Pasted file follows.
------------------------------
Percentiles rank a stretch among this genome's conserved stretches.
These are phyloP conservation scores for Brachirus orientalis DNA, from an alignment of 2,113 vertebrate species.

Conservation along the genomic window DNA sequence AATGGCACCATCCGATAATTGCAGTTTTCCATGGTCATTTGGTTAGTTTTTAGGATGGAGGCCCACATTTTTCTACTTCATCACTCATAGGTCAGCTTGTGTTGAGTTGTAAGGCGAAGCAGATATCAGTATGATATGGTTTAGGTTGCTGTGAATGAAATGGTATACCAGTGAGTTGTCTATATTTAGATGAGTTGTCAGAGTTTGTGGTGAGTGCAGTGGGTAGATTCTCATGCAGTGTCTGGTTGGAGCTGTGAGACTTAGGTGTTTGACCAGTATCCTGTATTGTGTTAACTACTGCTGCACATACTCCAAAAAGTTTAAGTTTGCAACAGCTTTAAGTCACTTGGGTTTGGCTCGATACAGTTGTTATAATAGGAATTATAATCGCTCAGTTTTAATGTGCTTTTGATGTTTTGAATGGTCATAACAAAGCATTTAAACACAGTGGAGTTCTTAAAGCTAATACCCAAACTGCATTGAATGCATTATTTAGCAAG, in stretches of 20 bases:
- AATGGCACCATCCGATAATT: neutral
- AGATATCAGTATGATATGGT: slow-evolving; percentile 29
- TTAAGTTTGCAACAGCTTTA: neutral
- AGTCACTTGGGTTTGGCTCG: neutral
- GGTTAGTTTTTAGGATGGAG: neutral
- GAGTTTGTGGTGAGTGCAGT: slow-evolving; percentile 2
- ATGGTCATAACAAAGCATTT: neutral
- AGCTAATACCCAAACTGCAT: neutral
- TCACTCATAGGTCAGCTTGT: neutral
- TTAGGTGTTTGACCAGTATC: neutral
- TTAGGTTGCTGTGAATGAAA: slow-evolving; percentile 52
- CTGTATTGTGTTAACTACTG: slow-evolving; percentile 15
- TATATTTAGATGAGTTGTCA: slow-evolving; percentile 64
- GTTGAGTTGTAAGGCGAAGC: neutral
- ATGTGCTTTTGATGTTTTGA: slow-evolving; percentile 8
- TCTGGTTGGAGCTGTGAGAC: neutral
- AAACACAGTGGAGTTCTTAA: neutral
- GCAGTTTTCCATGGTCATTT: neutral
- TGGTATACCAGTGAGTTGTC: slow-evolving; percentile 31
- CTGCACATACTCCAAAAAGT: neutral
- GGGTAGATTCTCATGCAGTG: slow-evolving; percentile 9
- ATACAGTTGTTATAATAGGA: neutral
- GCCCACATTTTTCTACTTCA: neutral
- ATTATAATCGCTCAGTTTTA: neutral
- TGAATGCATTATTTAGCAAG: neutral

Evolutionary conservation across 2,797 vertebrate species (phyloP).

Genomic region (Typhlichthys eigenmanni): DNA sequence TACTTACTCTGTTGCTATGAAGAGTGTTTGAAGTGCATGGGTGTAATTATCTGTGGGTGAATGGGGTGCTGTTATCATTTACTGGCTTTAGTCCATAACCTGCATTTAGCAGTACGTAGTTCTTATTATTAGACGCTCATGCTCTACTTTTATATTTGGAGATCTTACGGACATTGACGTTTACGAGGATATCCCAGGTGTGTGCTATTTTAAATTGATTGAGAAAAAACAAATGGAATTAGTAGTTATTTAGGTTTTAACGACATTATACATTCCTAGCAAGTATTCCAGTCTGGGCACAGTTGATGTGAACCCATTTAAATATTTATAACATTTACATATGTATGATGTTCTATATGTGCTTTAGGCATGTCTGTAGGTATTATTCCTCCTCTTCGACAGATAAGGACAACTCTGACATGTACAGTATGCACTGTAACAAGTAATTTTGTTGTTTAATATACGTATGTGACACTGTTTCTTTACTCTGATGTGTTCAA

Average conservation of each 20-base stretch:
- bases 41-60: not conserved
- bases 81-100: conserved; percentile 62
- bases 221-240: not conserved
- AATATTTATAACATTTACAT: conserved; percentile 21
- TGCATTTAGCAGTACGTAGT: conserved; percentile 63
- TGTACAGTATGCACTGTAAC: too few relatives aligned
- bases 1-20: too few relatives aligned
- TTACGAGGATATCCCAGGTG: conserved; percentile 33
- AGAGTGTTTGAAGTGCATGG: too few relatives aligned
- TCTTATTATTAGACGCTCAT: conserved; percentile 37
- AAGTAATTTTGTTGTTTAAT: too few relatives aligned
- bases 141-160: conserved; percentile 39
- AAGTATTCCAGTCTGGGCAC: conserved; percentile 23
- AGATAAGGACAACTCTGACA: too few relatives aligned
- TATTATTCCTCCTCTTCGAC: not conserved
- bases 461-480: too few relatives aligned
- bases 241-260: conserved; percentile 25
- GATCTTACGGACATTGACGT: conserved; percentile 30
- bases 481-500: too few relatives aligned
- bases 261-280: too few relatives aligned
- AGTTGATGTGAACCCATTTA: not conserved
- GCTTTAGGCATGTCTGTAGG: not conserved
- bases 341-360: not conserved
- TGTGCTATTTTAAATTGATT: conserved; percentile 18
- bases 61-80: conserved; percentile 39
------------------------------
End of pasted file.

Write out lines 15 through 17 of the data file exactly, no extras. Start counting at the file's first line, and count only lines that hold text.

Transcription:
- CTGTATTGTGTTAACTACTG: slow-evolving; percentile 15
- TATATTTAGATGAGTTGTCA: slow-evolving; percentile 64
- GTTGAGTTGTAAGGCGAAGC: neutral